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Shooting Officer in DJ Henry Case Leaves on Disability Retirement

Pleasantville, NY Police Officer Aaron Hess has been inactive since the shooting of Danroy "DJ" Henry on Oct. 17, 2010.

Aaron Hess, the police officer who shot and killed Easton native DJ Henry, is no longer a member of the .

"I can confirm we did get notice from the state comptroller about a week ago," said Pleasantville Village Administrator Patricia Dwyer. "They ruled favorably on his application for disability retirement."

Hess, a member of the police department since May 2003, has been out on medical leave since Oct. 17, 2010, when he was involved in a shooting at the Thornwood Shopping Center.

Since the incident, Hess has been identified as the police officer who fatally shot Danroy "DJ" Henry, then a 20-year-old Pace University football player, who had been at a bar in the shopping center following the school's homecoming game.

Henry was driving his car in the shopping center parking lot at the time of the shooting.

A Westchester County grand jury failed to indict Hess in February 2011, and Henry's parents have since pursued civil lawsuits against the shooting officer as well as the Village of Pleasantville and Town of Mount Pleasant.

Hess was honored by the Pleasantville Police Benevolent Association last April when he was named Officer of the Year.

Earlier this year, Hess was deposed in federal court, where Henry family attorney Michael Sussman questioned him about the shooting.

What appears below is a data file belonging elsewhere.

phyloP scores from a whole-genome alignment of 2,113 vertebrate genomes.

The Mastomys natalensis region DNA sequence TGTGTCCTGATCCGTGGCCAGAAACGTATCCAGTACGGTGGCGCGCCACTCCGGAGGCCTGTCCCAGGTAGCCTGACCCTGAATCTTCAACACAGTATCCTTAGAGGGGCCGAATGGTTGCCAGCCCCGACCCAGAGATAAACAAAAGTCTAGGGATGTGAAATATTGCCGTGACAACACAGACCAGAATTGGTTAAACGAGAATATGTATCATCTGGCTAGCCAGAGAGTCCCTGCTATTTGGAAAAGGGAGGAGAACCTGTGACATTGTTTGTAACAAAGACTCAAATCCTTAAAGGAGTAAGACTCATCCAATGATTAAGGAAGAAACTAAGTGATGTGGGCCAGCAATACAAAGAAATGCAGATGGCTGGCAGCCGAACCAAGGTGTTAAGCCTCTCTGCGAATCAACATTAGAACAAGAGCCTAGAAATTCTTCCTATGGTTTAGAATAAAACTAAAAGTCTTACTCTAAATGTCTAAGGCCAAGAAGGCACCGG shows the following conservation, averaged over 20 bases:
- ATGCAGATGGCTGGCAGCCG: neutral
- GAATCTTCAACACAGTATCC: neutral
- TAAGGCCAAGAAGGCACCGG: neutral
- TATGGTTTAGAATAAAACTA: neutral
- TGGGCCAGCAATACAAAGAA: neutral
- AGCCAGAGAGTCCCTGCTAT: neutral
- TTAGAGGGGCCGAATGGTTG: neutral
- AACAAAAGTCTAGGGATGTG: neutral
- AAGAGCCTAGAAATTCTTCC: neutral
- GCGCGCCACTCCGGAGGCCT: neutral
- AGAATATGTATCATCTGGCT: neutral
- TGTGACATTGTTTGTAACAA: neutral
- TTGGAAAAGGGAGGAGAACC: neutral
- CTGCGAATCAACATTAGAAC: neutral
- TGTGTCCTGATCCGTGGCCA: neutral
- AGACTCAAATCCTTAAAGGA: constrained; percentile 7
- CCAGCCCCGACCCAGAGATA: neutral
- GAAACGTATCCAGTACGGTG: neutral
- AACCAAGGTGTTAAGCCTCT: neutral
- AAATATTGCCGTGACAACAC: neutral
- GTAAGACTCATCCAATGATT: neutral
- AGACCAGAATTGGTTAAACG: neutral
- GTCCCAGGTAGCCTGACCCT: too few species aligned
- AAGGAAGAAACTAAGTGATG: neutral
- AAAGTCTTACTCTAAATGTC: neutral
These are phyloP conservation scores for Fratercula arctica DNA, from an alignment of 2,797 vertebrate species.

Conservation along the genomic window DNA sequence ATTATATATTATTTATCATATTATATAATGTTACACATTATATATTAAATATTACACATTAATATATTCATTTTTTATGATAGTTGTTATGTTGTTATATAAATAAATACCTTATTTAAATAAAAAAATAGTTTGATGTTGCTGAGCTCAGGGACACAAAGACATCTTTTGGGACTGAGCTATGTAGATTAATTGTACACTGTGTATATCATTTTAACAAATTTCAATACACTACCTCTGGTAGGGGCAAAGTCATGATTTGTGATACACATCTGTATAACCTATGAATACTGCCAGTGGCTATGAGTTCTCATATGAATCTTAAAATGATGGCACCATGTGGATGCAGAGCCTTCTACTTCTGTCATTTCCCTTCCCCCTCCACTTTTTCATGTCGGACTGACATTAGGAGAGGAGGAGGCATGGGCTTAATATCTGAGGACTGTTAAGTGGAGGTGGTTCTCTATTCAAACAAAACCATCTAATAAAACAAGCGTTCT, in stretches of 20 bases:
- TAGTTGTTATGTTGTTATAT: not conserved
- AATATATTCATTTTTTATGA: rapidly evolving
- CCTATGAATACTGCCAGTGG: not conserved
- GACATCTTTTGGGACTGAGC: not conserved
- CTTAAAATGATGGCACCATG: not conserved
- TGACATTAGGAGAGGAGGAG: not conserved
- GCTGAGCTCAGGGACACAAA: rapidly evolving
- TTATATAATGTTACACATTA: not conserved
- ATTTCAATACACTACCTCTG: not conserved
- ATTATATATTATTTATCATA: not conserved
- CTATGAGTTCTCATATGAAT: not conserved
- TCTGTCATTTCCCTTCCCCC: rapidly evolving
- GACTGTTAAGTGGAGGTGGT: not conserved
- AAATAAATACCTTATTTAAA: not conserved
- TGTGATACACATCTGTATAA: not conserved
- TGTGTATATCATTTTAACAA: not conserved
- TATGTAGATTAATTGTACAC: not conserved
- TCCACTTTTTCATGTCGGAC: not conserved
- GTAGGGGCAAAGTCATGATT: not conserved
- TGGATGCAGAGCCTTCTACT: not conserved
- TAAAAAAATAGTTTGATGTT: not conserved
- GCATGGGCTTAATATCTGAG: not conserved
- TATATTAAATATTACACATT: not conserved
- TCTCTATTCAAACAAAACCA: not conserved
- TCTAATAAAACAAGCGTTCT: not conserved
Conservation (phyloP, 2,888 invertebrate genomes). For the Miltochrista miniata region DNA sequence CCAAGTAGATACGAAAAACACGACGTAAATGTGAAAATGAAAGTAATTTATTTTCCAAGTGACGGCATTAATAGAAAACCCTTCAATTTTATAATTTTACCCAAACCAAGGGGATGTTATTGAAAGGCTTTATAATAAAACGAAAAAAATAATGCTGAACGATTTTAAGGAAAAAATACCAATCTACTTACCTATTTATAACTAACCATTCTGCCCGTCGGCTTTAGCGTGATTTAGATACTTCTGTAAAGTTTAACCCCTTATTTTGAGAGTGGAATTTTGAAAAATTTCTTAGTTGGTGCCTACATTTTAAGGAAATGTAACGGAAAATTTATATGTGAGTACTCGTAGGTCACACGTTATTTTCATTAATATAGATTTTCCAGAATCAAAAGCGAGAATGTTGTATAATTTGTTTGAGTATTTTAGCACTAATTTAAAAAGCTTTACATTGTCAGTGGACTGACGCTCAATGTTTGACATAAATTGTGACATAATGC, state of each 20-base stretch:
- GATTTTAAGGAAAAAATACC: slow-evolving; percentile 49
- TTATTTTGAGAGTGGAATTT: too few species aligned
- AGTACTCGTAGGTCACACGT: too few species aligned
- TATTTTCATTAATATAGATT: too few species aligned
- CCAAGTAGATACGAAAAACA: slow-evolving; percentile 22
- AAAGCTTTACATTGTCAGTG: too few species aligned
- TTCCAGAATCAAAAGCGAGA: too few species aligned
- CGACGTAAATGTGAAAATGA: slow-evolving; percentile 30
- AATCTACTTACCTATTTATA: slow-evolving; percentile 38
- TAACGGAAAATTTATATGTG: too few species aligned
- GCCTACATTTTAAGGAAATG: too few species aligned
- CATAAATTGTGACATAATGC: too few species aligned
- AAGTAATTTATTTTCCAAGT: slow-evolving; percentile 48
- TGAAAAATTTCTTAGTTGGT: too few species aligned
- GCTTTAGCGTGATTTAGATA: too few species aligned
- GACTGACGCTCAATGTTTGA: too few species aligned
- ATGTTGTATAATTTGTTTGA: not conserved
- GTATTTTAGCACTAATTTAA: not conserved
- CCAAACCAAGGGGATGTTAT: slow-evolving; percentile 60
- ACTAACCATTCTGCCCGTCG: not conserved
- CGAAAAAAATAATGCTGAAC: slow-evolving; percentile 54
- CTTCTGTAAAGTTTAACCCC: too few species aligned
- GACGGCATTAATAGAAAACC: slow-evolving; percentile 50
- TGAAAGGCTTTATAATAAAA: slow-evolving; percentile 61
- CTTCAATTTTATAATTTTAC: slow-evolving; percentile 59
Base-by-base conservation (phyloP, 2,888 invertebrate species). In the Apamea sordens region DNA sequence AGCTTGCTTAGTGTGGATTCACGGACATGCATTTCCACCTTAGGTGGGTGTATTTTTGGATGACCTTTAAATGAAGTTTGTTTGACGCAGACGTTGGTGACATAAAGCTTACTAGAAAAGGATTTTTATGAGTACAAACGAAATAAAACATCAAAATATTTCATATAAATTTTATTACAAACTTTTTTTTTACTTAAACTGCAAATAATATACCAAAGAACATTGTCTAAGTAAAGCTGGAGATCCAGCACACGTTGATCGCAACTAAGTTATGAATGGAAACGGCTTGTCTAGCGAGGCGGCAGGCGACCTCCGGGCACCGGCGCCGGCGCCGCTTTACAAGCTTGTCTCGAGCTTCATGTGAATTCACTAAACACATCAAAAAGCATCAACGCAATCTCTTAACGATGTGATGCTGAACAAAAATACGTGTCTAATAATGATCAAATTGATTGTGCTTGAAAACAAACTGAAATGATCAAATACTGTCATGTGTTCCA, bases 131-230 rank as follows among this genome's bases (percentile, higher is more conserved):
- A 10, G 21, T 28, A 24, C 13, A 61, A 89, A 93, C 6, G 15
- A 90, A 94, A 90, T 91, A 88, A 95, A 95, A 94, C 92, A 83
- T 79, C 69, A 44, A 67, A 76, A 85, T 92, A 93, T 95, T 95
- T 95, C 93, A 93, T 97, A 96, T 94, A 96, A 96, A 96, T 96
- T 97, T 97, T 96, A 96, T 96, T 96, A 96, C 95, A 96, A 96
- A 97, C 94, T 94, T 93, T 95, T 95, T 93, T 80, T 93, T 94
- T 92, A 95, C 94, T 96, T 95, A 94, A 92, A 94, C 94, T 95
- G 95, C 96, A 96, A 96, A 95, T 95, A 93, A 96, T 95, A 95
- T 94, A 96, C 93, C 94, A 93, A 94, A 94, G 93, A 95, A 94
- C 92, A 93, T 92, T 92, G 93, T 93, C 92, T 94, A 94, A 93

Sussman said in October that Hess' medical records had been kept confidential since the incident, though the officer said he was injured when Henry's vehicle allegedly struck him the morning of the shooting.

Hess told Sussman during his deposition that he "was thrown from the vehicle" after shooting Henry, but, "I don't recall which way I landed."

According to a transcript of Hess' deposition, Sussman referenced a Westchester Medical Center document that had notes from a person who treated Hess, stating he suffered a knee injury during the incident.

Following a July court appearance, Brian Sokoloff, the attorney representing Hess, declined to comment on the condition of Hess' health.

Sokoloff was not available to comment on Friday.

According to Dwyer of Pleasantville, the village was told it had 30 days to "effectively terminate his active status on payroll," and made his last official day with the Pleasantville Police Department Friday, Dec. 7.

Pleasantville Police Chief Richard Love said he could not comment on Hess' retirement.

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